Currently the programme is in touch with a total 55 women both within prison and post release. In 2018, the scheme aided 18 women to move into employment and education as part of their efforts to reconstruct their lives back into society away from a life of coerced criminality.

It is narratives like this which Sofia, along with her co-producer Ishtiaq Ahmed, wanted to break the silence on as they travelled across the UK to capture and empower women to tell their own stories.

The 25-minute documentary, which is funded by Better Community Business Network (BCBN) and supported by Penny Appeal, delves into the raw and unfiltered stories of ex-inmates who have battled with mental health, self-harm and life after incarceration.

“For us we knew we were breaking new ground because we were asking women to speak about something they’ve been fearful about reflecting on, and so that brought up a lot of intense emotions.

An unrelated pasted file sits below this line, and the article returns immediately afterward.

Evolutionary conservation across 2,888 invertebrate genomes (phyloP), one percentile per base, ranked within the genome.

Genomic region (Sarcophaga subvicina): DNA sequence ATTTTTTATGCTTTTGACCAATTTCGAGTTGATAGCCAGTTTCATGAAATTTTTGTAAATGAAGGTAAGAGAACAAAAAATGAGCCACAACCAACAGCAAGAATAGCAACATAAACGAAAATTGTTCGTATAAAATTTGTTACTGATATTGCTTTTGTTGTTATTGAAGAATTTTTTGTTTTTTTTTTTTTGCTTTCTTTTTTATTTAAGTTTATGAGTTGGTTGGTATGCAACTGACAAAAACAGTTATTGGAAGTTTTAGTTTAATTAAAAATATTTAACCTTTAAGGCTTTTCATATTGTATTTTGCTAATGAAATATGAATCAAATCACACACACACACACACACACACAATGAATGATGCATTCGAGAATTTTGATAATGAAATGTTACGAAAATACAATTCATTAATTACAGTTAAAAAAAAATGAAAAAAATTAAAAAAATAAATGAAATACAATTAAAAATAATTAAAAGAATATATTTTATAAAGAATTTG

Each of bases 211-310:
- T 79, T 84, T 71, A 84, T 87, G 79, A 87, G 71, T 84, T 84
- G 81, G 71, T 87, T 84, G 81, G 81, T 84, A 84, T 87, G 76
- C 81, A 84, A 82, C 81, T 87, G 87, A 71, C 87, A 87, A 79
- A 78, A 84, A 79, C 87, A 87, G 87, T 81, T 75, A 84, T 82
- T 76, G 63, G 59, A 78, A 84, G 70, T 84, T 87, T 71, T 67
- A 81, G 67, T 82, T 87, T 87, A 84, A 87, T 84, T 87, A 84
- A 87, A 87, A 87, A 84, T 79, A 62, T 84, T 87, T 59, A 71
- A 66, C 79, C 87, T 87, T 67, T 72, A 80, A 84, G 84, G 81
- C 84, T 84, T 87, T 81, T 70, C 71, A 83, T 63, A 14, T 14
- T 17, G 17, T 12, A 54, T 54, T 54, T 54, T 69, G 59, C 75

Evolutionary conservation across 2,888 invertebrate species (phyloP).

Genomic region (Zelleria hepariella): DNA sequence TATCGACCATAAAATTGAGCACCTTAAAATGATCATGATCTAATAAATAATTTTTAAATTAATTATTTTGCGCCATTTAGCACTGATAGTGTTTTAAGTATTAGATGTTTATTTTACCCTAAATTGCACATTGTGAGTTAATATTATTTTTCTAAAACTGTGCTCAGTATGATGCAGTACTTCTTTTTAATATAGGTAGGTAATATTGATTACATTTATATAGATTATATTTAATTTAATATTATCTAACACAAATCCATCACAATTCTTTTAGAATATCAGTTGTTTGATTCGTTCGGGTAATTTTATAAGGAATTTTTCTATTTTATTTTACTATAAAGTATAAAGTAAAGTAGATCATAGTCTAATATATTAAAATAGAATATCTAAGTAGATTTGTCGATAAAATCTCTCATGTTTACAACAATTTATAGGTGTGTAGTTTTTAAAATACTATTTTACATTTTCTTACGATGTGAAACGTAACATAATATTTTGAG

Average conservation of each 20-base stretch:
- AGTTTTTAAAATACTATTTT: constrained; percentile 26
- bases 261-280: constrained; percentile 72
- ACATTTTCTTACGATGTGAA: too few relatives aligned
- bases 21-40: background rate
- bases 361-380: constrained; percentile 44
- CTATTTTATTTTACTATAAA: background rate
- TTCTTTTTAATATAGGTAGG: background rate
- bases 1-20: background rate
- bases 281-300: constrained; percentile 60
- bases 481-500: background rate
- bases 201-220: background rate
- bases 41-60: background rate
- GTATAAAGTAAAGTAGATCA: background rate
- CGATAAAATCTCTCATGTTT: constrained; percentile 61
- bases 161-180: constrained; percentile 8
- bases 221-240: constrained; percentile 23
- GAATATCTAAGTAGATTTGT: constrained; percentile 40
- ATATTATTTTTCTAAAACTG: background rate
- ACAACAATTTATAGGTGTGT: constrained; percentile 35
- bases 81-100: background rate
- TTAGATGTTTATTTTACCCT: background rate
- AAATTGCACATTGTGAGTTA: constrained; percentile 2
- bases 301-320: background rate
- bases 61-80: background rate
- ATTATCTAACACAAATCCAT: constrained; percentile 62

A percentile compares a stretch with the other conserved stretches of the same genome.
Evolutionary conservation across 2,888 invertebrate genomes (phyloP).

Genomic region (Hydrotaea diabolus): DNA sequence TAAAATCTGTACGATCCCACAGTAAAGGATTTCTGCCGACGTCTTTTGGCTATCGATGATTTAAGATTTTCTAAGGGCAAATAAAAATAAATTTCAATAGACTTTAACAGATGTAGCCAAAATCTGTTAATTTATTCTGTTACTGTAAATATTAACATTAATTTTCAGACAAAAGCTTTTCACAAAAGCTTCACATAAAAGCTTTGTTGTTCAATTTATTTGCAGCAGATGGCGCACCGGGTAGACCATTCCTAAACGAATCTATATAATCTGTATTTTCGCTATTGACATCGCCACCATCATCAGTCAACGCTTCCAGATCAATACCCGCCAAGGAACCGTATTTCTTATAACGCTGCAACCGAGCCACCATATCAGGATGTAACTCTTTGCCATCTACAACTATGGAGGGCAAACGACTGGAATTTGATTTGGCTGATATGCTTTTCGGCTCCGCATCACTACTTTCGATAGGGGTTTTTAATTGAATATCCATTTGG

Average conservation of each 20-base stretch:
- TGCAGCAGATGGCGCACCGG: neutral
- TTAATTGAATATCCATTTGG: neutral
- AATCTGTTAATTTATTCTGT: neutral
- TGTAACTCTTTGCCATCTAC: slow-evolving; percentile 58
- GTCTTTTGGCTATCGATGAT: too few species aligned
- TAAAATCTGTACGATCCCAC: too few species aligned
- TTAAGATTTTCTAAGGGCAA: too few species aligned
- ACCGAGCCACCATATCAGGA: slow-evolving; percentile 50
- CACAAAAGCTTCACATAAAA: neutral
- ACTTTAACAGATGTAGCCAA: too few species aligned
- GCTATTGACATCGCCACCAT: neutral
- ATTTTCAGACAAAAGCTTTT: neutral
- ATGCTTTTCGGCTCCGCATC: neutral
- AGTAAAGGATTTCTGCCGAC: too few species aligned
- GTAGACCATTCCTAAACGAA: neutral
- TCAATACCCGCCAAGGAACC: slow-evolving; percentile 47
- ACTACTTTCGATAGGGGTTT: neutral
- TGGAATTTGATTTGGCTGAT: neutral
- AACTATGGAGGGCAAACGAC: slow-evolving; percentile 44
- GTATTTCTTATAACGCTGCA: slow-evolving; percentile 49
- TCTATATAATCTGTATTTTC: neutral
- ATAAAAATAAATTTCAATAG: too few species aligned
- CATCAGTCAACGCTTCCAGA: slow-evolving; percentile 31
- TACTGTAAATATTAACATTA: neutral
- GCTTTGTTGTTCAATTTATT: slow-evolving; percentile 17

“There’s a lot of empowering stories on there and a lot of healing stories on there, there’s lot of women who are still revaluating life,” Sofia says.

In particular, it follows the story of a former female offender who now works for probation services in a community resettlement company.

“She was empowered enough to come back and say, ‘look I want to make a difference and I want to work with people who are in the same position I was a year ago’,” Sofia says.

Alongside the women’s stories, the documentary also draws influence from the family of offenders. For example, the son of a woman who was incarcerated speaks about maternal loss and how this impacted him growing up in a single parent household. He explores the part of his childhood where he felt as if he needed to project a macho front because of the stigma surrounding his mother’s imprisonment, yet at the same time he felt like he was missing out on teenage experiences.

Sofia said: “We thought if we as community development workers can’t amplify these voices and put together narratives and allow these voices to seep through on to the public agenda, then really what are we doing here?

“This wasn’t something we were paid to do, we came together to produce this documentary because we were so passionate about achieving prison reform, and as community development workers we were really concerned about the impact limited resources have on these Muslim women and their families.”